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The Years

Album review: Six Percent - The Years (EP)

(Photo by Todd Zimmer)

In case it slipped under your oh-so-rad hipster radar, Six Percent’s story is worth mentioning. For starters, they’ve been making music since I was taking sex education in the 8th grade. They had embraced the ways of the ‘90s, rap-rocking in venues with the likes of The Urge, 2 Skinnee J’s and Kottonmouth Kings. Following a couple released, and changing lineups, as many times as Taylor Swift changes boyfriends, Six Percent officially disbanded in 2001.

The band regrouped in 2010 for a one-night-only show. Nearly 600 people welcomed them back. For obvious reasons, this caught the attention of several promoters in the 816. They landed a spot opening for the Smashing Pumpkins at 96.5’s Buzz Beach Ball show. With the swell of attention and support, the band opted to stay active and record.
The Years EP is the result of that twisty and impressive road.
Opening with “Broadway Riot,” the band combines middle-finger guitar rock with pop-punk ska sounds. Kicking open the door with an impressive drum and feedback intro before slamming into the introductory lyrics, the band shows no sign of flinching passively or modestly returning to the Kansas City music scene. The collective slings references to the 816 like protesters throw rocks in riots. Discussions surround both Broadway and a midtown breakdown throughout the mix. With hints of pre-gothic My Chemical Romance, The Used, and Billy Talent, riffs fly and angst swells throughout the cut. Three minutes and fifty-two seconds into the release and the band has set the record straight that this isn’t a shallow reunion tour. Six Percent still has plenty to say.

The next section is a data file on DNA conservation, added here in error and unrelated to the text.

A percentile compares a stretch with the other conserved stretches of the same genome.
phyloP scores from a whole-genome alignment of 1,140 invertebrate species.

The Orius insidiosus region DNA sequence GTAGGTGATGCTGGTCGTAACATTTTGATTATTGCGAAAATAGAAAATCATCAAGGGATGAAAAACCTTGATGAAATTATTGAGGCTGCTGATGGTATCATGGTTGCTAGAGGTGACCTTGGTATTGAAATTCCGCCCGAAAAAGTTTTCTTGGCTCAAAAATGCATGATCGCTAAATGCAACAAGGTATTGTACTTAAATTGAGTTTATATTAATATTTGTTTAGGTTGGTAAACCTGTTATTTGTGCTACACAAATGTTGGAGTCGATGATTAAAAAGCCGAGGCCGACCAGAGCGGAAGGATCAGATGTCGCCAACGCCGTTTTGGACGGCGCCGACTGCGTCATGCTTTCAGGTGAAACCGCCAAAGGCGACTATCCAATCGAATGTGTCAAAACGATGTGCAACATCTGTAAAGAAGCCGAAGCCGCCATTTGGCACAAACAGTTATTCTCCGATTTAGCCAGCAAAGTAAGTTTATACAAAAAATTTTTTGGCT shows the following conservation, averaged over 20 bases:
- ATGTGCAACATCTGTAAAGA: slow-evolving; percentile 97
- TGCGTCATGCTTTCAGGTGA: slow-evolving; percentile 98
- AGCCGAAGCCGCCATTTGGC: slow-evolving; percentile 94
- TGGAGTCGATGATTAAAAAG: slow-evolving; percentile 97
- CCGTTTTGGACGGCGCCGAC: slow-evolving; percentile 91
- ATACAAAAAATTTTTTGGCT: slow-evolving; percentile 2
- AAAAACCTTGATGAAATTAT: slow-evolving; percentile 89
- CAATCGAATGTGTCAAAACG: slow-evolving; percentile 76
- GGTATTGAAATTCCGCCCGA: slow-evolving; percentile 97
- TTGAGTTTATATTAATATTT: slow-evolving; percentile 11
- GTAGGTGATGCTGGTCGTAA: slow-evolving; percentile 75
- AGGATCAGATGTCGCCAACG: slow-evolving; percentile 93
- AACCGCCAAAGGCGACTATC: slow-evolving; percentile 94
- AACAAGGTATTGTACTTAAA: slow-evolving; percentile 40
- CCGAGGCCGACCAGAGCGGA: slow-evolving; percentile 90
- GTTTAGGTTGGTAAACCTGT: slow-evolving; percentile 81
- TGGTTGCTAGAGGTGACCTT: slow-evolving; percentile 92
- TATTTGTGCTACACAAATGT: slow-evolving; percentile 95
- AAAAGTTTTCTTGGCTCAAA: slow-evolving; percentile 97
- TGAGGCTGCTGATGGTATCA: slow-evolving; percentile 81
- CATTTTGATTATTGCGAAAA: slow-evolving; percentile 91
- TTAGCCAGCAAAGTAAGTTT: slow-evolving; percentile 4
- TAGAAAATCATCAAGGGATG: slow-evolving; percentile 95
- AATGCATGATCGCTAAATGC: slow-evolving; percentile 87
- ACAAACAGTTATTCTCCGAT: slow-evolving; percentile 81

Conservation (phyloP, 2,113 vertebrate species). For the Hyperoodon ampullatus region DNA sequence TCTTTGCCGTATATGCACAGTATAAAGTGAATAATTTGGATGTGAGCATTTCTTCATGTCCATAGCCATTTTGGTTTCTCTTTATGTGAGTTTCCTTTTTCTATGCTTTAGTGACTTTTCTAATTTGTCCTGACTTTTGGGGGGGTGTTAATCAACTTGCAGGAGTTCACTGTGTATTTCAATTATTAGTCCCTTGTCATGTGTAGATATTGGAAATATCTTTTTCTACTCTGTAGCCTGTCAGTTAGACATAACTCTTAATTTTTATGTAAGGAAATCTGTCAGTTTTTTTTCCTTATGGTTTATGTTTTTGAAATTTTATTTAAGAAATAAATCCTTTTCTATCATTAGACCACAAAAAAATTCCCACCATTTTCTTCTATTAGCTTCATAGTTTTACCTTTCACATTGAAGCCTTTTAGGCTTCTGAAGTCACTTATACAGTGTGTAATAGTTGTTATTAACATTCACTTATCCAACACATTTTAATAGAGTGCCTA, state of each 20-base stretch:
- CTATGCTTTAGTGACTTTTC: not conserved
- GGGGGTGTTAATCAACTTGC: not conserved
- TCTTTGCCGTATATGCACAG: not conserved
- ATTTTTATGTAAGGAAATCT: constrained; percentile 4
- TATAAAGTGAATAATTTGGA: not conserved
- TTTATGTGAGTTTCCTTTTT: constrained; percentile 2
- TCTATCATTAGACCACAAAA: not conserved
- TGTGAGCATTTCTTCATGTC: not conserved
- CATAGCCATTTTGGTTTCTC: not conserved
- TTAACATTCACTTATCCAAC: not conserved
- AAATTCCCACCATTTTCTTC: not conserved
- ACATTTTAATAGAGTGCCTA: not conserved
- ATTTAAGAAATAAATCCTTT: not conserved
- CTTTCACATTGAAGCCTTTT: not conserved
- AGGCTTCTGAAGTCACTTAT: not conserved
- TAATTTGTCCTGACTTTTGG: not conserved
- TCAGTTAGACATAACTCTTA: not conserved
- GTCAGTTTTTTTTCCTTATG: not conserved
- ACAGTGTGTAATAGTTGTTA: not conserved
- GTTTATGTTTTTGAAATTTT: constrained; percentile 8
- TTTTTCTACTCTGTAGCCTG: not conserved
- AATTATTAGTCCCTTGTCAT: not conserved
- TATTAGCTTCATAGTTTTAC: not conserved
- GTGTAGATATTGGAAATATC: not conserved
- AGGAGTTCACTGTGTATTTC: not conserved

“Old Routines” and “Dying World” shift into a more polished and radio-friendly Blink-182 (post-Box Car Racer) sound. The first of the two tracks features a fantastic horns-vs-guitars breakdown, incomparable to anything I have experienced before in music. Butting heads yet meshing together, the song takes a sort of sweet-and-sour approach to its sound. “Dying World” follows suit, fading out with a haunting outro and catching structure that reminds me of the releases of Drive-Thru and Vagrant Records during their prime. However the song also boasts the EP’s only (noticeable) error with a drum breakdown at the 1 minute and 20 second mark. The band cannot, however, singularly shoulder the blame for the stumble. The error should have been caught in both production and mixing. Sadly, it slipped under the radar and into reality.
Regardless, it is little more than a crack on a canvas of a local masterpiece.
Closing with two faster-paced numbers, “Not Today” and “Live Out Loud,” the band shows their chops with impressive guitar work and addicting hook creations. The album’s last track leaves the listener exposed to the band’s ability to apply elements of arena rock to its resume. Its often driven and energetic sound seems to swell around this worthwhile release, but don’t for a second question this album’s ability to kick in your teeth.
Therefore, my advice to anyone willing to give The Years EP a good, solid spin is to remember that quality taste in music is secondary to a quality dental plan. You’re going to need it, because this band isn’t fucking around. 

--Joshua Hammond

After stints drumming for both The Afternoons and Jenny Carr and the Waiting List in the Lawrence/Kansas City music scene, Joshua Hammond found his footing as a music journalist, launching the national publication Popwreckoning. After running the show as Editor in Chief for 6 years, Hammond stepped away from the reigns to freelance for other publications like Under The Gun Review and High Voltage Magazine. This shift allowed the adequate amount of time for him to write passionately, allow the Kansas City Royals to break his heart on a daily basis and spoon his cats just enough that they don't shred his vinyl. 

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